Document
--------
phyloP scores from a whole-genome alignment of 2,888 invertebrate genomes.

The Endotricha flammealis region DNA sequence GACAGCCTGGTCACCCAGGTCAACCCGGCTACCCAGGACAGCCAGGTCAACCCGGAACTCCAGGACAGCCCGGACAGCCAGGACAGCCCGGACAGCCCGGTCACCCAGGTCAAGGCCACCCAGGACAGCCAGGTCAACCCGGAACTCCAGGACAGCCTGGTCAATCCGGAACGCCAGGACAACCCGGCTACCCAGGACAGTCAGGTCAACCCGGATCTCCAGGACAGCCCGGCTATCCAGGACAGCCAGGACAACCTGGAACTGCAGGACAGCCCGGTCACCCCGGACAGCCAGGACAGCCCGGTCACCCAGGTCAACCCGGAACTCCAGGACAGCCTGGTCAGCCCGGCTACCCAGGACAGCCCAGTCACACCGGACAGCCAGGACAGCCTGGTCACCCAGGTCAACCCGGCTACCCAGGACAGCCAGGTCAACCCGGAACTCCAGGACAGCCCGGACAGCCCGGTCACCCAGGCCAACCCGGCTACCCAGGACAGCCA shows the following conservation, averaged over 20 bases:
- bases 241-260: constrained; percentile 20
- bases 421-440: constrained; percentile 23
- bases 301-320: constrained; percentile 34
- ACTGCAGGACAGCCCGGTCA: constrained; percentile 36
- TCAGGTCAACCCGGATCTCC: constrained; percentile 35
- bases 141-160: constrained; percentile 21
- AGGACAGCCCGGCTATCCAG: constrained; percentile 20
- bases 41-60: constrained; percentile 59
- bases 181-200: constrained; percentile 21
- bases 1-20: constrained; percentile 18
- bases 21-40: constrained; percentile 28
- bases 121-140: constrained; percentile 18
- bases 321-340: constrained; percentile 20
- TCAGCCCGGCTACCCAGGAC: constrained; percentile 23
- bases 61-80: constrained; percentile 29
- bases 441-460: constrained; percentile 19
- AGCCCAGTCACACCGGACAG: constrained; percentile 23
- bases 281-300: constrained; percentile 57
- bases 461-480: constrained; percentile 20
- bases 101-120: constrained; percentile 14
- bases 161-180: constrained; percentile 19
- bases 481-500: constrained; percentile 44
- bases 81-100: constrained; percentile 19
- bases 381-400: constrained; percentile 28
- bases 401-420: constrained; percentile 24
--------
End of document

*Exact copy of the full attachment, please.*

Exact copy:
phyloP scores from a whole-genome alignment of 2,888 invertebrate genomes.

The Endotricha flammealis region DNA sequence GACAGCCTGGTCACCCAGGTCAACCCGGCTACCCAGGACAGCCAGGTCAACCCGGAACTCCAGGACAGCCCGGACAGCCAGGACAGCCCGGACAGCCCGGTCACCCAGGTCAAGGCCACCCAGGACAGCCAGGTCAACCCGGAACTCCAGGACAGCCTGGTCAATCCGGAACGCCAGGACAACCCGGCTACCCAGGACAGTCAGGTCAACCCGGATCTCCAGGACAGCCCGGCTATCCAGGACAGCCAGGACAACCTGGAACTGCAGGACAGCCCGGTCACCCCGGACAGCCAGGACAGCCCGGTCACCCAGGTCAACCCGGAACTCCAGGACAGCCTGGTCAGCCCGGCTACCCAGGACAGCCCAGTCACACCGGACAGCCAGGACAGCCTGGTCACCCAGGTCAACCCGGCTACCCAGGACAGCCAGGTCAACCCGGAACTCCAGGACAGCCCGGACAGCCCGGTCACCCAGGCCAACCCGGCTACCCAGGACAGCCA shows the following conservation, averaged over 20 bases:
- bases 241-260: constrained; percentile 20
- bases 421-440: constrained; percentile 23
- bases 301-320: constrained; percentile 34
- ACTGCAGGACAGCCCGGTCA: constrained; percentile 36
- TCAGGTCAACCCGGATCTCC: constrained; percentile 35
- bases 141-160: constrained; percentile 21
- AGGACAGCCCGGCTATCCAG: constrained; percentile 20
- bases 41-60: constrained; percentile 59
- bases 181-200: constrained; percentile 21
- bases 1-20: constrained; percentile 18
- bases 21-40: constrained; percentile 28
- bases 121-140: constrained; percentile 18
- bases 321-340: constrained; percentile 20
- TCAGCCCGGCTACCCAGGAC: constrained; percentile 23
- bases 61-80: constrained; percentile 29
- bases 441-460: constrained; percentile 19
- AGCCCAGTCACACCGGACAG: constrained; percentile 23
- bases 281-300: constrained; percentile 57
- bases 461-480: constrained; percentile 20
- bases 101-120: constrained; percentile 14
- bases 161-180: constrained; percentile 19
- bases 481-500: constrained; percentile 44
- bases 81-100: constrained; percentile 19
- bases 381-400: constrained; percentile 28
- bases 401-420: constrained; percentile 24